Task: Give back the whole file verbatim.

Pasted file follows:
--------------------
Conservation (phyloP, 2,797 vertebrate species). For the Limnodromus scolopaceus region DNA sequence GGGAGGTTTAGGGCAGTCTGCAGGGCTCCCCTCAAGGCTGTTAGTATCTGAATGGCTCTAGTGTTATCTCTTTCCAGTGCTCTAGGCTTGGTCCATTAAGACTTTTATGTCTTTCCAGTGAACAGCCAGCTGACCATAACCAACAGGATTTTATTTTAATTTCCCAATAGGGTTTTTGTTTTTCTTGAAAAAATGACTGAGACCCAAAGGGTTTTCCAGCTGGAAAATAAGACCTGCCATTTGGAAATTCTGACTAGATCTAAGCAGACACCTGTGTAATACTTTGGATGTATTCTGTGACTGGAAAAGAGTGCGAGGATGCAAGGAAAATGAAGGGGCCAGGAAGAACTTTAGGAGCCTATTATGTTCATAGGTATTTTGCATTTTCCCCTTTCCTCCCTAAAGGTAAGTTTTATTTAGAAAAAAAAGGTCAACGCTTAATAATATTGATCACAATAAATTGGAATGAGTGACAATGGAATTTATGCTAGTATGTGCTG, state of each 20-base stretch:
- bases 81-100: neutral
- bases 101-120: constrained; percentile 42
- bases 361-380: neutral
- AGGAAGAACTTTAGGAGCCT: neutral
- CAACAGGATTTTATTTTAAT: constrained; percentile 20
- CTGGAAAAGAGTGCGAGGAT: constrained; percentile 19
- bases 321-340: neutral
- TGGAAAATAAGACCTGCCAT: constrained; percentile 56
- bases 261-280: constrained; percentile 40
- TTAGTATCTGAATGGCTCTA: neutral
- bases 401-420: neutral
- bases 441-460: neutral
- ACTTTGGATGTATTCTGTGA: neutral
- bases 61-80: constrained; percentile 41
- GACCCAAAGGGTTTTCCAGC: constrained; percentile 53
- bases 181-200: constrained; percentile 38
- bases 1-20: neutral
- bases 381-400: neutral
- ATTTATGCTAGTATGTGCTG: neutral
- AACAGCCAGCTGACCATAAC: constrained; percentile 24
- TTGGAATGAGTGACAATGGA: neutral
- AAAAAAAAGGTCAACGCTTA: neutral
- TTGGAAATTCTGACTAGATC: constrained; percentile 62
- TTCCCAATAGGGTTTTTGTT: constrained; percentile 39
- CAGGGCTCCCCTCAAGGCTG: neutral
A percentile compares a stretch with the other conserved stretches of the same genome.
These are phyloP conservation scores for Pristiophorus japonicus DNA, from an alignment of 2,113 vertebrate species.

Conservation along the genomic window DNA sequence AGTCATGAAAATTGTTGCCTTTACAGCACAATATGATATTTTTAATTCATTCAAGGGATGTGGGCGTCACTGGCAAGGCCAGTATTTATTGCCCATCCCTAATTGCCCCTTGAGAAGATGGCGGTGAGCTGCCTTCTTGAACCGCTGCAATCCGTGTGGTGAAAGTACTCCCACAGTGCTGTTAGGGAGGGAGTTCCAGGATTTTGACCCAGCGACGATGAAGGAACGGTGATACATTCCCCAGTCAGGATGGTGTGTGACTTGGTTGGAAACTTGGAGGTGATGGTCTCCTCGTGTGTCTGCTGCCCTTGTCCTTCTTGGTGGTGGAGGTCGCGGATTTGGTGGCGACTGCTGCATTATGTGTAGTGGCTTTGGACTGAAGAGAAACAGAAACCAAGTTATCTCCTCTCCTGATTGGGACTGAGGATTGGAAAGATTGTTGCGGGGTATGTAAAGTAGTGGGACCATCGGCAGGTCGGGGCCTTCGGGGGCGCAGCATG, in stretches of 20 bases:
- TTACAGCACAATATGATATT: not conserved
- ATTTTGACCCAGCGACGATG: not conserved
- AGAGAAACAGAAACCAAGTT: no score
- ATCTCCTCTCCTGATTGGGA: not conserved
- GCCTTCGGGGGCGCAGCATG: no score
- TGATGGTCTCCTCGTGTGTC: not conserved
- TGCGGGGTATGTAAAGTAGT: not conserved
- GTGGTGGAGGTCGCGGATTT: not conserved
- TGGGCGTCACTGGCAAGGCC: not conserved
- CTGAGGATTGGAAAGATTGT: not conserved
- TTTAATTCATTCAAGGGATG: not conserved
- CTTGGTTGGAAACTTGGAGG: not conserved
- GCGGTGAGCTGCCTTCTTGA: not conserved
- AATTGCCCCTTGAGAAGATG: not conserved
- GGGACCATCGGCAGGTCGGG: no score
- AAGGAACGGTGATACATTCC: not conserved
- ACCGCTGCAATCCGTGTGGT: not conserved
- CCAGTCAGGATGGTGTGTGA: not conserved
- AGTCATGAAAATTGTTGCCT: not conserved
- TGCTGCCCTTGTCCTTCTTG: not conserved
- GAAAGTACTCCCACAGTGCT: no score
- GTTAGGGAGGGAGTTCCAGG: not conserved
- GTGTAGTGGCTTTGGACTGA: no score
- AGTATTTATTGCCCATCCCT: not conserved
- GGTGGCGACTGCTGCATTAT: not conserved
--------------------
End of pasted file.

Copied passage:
Conservation (phyloP, 2,797 vertebrate species). For the Limnodromus scolopaceus region DNA sequence GGGAGGTTTAGGGCAGTCTGCAGGGCTCCCCTCAAGGCTGTTAGTATCTGAATGGCTCTAGTGTTATCTCTTTCCAGTGCTCTAGGCTTGGTCCATTAAGACTTTTATGTCTTTCCAGTGAACAGCCAGCTGACCATAACCAACAGGATTTTATTTTAATTTCCCAATAGGGTTTTTGTTTTTCTTGAAAAAATGACTGAGACCCAAAGGGTTTTCCAGCTGGAAAATAAGACCTGCCATTTGGAAATTCTGACTAGATCTAAGCAGACACCTGTGTAATACTTTGGATGTATTCTGTGACTGGAAAAGAGTGCGAGGATGCAAGGAAAATGAAGGGGCCAGGAAGAACTTTAGGAGCCTATTATGTTCATAGGTATTTTGCATTTTCCCCTTTCCTCCCTAAAGGTAAGTTTTATTTAGAAAAAAAAGGTCAACGCTTAATAATATTGATCACAATAAATTGGAATGAGTGACAATGGAATTTATGCTAGTATGTGCTG, state of each 20-base stretch:
- bases 81-100: neutral
- bases 101-120: constrained; percentile 42
- bases 361-380: neutral
- AGGAAGAACTTTAGGAGCCT: neutral
- CAACAGGATTTTATTTTAAT: constrained; percentile 20
- CTGGAAAAGAGTGCGAGGAT: constrained; percentile 19
- bases 321-340: neutral
- TGGAAAATAAGACCTGCCAT: constrained; percentile 56
- bases 261-280: constrained; percentile 40
- TTAGTATCTGAATGGCTCTA: neutral
- bases 401-420: neutral
- bases 441-460: neutral
- ACTTTGGATGTATTCTGTGA: neutral
- bases 61-80: constrained; percentile 41
- GACCCAAAGGGTTTTCCAGC: constrained; percentile 53
- bases 181-200: constrained; percentile 38
- bases 1-20: neutral
- bases 381-400: neutral
- ATTTATGCTAGTATGTGCTG: neutral
- AACAGCCAGCTGACCATAAC: constrained; percentile 24
- TTGGAATGAGTGACAATGGA: neutral
- AAAAAAAAGGTCAACGCTTA: neutral
- TTGGAAATTCTGACTAGATC: constrained; percentile 62
- TTCCCAATAGGGTTTTTGTT: constrained; percentile 39
- CAGGGCTCCCCTCAAGGCTG: neutral
A percentile compares a stretch with the other conserved stretches of the same genome.
These are phyloP conservation scores for Pristiophorus japonicus DNA, from an alignment of 2,113 vertebrate species.

Conservation along the genomic window DNA sequence AGTCATGAAAATTGTTGCCTTTACAGCACAATATGATATTTTTAATTCATTCAAGGGATGTGGGCGTCACTGGCAAGGCCAGTATTTATTGCCCATCCCTAATTGCCCCTTGAGAAGATGGCGGTGAGCTGCCTTCTTGAACCGCTGCAATCCGTGTGGTGAAAGTACTCCCACAGTGCTGTTAGGGAGGGAGTTCCAGGATTTTGACCCAGCGACGATGAAGGAACGGTGATACATTCCCCAGTCAGGATGGTGTGTGACTTGGTTGGAAACTTGGAGGTGATGGTCTCCTCGTGTGTCTGCTGCCCTTGTCCTTCTTGGTGGTGGAGGTCGCGGATTTGGTGGCGACTGCTGCATTATGTGTAGTGGCTTTGGACTGAAGAGAAACAGAAACCAAGTTATCTCCTCTCCTGATTGGGACTGAGGATTGGAAAGATTGTTGCGGGGTATGTAAAGTAGTGGGACCATCGGCAGGTCGGGGCCTTCGGGGGCGCAGCATG, in stretches of 20 bases:
- TTACAGCACAATATGATATT: not conserved
- ATTTTGACCCAGCGACGATG: not conserved
- AGAGAAACAGAAACCAAGTT: no score
- ATCTCCTCTCCTGATTGGGA: not conserved
- GCCTTCGGGGGCGCAGCATG: no score
- TGATGGTCTCCTCGTGTGTC: not conserved
- TGCGGGGTATGTAAAGTAGT: not conserved
- GTGGTGGAGGTCGCGGATTT: not conserved
- TGGGCGTCACTGGCAAGGCC: not conserved
- CTGAGGATTGGAAAGATTGT: not conserved
- TTTAATTCATTCAAGGGATG: not conserved
- CTTGGTTGGAAACTTGGAGG: not conserved
- GCGGTGAGCTGCCTTCTTGA: not conserved
- AATTGCCCCTTGAGAAGATG: not conserved
- GGGACCATCGGCAGGTCGGG: no score
- AAGGAACGGTGATACATTCC: not conserved
- ACCGCTGCAATCCGTGTGGT: not conserved
- CCAGTCAGGATGGTGTGTGA: not conserved
- AGTCATGAAAATTGTTGCCT: not conserved
- TGCTGCCCTTGTCCTTCTTG: not conserved
- GAAAGTACTCCCACAGTGCT: no score
- GTTAGGGAGGGAGTTCCAGG: not conserved
- GTGTAGTGGCTTTGGACTGA: no score
- AGTATTTATTGCCCATCCCT: not conserved
- GGTGGCGACTGCTGCATTAT: not conserved